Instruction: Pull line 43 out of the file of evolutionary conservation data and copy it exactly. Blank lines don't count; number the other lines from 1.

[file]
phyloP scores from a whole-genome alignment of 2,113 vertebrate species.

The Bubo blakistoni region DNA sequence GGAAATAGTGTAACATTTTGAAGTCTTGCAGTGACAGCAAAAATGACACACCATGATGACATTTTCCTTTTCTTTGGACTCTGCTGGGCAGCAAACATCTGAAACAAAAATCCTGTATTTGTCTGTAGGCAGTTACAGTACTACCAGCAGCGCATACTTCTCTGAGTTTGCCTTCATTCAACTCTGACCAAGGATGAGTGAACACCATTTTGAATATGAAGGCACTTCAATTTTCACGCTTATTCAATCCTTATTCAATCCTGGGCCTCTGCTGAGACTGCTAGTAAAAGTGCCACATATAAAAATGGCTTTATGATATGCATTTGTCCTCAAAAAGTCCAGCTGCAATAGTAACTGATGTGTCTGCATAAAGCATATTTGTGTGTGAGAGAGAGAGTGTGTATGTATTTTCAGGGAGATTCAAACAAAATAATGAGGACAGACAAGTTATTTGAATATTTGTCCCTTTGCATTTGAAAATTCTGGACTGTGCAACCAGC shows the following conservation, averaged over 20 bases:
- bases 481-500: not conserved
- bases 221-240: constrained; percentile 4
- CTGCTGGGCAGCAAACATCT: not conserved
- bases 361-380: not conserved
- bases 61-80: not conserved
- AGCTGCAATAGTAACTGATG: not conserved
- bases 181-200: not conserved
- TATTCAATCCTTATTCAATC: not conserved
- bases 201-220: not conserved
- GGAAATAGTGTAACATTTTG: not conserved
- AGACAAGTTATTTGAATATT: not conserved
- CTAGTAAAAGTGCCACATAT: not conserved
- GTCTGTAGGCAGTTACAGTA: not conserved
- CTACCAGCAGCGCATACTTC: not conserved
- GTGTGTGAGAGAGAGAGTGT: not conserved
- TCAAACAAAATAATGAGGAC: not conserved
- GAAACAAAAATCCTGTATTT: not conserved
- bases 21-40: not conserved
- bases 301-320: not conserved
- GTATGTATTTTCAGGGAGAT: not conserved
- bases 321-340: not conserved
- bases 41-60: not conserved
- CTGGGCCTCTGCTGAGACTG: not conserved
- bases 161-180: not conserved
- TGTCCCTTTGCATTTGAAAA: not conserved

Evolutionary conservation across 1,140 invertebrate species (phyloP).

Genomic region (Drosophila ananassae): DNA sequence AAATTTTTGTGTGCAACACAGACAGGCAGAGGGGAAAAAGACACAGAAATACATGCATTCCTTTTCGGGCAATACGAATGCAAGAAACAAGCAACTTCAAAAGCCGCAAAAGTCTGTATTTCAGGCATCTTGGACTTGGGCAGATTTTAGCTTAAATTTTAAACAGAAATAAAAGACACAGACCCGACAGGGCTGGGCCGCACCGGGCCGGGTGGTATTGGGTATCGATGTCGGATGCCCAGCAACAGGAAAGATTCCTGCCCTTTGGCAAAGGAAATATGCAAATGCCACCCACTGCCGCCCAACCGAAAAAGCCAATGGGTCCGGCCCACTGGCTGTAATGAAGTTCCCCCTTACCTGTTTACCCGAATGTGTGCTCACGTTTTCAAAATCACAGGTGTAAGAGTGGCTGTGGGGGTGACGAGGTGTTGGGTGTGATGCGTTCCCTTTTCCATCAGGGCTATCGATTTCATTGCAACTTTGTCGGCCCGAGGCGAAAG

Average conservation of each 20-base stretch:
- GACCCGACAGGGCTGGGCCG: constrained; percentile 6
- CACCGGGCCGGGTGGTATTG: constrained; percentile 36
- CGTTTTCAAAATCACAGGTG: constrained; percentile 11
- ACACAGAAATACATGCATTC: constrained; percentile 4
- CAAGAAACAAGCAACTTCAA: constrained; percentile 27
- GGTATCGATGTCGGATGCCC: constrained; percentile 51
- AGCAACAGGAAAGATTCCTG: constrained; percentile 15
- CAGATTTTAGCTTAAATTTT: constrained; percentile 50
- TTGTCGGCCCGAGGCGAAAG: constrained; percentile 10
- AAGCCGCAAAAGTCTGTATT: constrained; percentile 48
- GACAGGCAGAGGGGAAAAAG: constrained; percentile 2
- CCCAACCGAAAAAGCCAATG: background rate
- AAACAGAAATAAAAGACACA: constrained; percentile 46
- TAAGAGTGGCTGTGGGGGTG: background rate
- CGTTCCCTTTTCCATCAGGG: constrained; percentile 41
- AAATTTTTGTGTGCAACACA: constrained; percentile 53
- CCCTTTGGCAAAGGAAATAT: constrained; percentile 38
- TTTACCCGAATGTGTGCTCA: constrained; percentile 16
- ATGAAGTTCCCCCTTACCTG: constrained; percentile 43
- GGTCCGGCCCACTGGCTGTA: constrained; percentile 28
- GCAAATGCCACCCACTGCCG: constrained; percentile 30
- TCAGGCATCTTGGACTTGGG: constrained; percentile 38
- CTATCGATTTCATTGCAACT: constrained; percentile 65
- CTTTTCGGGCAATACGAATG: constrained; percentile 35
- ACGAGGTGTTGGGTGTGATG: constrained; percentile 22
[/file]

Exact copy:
- AAACAGAAATAAAAGACACA: constrained; percentile 46